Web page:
Ahead of the fast approaching United States midterm elections and the COP27 global climate summit, Covering Climate Now is airing an unprecedented TV special that asks the most urgent question of our time: Will humanity act in time to preserve a livable planet? Co-hosted by Al Roker and Savannah Sellers of NBC News, ‘Burning Questions’ takes viewers to the frontlines of the climate crisis, from flooded coastal cities to the corridors of power. The one-hour program premiers on public television stations across the US next Tuesday, October 25, at 8pm US Eastern Time. (Find your local station at WORLD Channel.) “Burning Questions’ will also stream at CoveringClimateNow.org, where it will remain available for viewers worldwide.
Never before has reporting from so many major news organizations been brought together to tell the climate story. Featuring winners and finalists of the 2022 CCNow Journalism Awards, ‘Burning Questions’ includes journalists from the Guardian, The Nation, Columbia Journalism Review, Agence France-Presse, the Los Angeles Times, Al Jazeera English, PBS NewsHour, TIME, Sesame Workshop, Channel 4 (UK), The Post and Courier, and more.
The program travels from Senegal to Samoa, India to the United States, and Greenland to Scotland, highlighting families who are losing everything to drought, fire, and rising seas while politicians posture and wrangle and companies lie and obstruct. ‘Burning Questions’ invites viewers behind the scenes as the featured journalists recount the stories they covered and how they went about reporting them.
Especially relevant as newsrooms prepare to cover what are expected to be contentious COP27 negotiations,‘Burning Questions’ explores how poor countries are fighting an uphill battle against worsening climate impacts. Rich countries are legally obligated under the 2015 Paris Agreement to provide $100 billion a year to help poor countries transition away from fossil fuels and boost resilience to extreme weather events. Rich countries have not fulfilled this obligation and now face calls from poor countries not only to pay up but to provide “loss and damage” compensation for the growing costs of dealing with the climate destabilization caused predominantly by rich countries’ emissions.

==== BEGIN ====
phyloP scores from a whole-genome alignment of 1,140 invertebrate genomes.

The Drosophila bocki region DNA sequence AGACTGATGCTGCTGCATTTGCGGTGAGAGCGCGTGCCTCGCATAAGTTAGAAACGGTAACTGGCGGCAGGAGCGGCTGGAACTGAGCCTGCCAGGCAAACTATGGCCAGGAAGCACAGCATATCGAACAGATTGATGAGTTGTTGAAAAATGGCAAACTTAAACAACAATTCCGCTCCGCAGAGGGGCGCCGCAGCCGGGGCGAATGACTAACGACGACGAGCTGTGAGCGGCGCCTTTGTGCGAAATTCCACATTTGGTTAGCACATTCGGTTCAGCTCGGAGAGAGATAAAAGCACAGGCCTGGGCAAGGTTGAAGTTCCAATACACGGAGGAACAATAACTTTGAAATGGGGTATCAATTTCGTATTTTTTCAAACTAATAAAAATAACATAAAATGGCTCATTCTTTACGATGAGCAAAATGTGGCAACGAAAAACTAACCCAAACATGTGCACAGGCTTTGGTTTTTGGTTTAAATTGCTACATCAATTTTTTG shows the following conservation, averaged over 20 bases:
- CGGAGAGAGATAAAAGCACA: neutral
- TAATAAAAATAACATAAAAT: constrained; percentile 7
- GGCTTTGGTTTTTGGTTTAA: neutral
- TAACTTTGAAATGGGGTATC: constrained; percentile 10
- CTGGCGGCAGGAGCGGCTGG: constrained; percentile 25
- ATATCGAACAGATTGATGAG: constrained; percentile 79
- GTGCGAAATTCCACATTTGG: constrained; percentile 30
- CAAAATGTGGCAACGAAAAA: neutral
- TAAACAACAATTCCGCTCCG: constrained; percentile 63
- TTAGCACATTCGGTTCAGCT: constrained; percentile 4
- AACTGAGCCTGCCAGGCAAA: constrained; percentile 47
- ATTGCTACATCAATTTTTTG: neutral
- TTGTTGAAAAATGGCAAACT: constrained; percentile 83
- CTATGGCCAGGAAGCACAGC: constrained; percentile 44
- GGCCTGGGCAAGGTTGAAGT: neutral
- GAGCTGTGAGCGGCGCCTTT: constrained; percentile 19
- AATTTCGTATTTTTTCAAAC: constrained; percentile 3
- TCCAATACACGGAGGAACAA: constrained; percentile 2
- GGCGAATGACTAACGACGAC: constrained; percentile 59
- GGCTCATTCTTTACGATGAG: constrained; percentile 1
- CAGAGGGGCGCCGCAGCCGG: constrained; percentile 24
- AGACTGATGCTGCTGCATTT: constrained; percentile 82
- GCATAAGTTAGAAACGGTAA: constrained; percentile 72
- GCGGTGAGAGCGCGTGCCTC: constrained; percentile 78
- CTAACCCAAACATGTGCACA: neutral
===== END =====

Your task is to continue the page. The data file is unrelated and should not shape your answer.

‘Burning Questions’ also shows journalists increasingly investigating climate solutions. “There isn’t one thing that’s really going to save us,” says Justin Worland, Covering Climate Now’s 2022 Journalist of the Year. “It’s about taking everything we know, all of the different tools in the toolbox, and using them the best that we can. There’s a lot that can be done and should be done.”
We hope journalists everywhere, especially CCNow partners, will help spread the word about ‘Burning Questions.’ This social media toolkit with sample posts, copy, and the trailer, makes it easy. And, of course, watch the program and talk to your friends, family, and colleagues about it!
Watch the preview:
CCNow Q&A. Each month, CCNow speaks with exemplary journalists about their experiences on the climate beat. Our latest Q&A features Jeff Berardelli, the chief meteorologist and climate specialist at WFLA-TV in Tampa, Fl. He speaks about Hurricane Ian, his shift from a national to local stage, and the imperative of building trust with local audiences. Read the Q&A at CJR.
We’re hiring! Covering Climate Now is looking for an energetic, experienced managing director to oversee its day-to-day operations and provide strategic leadership for the organization. Learn more.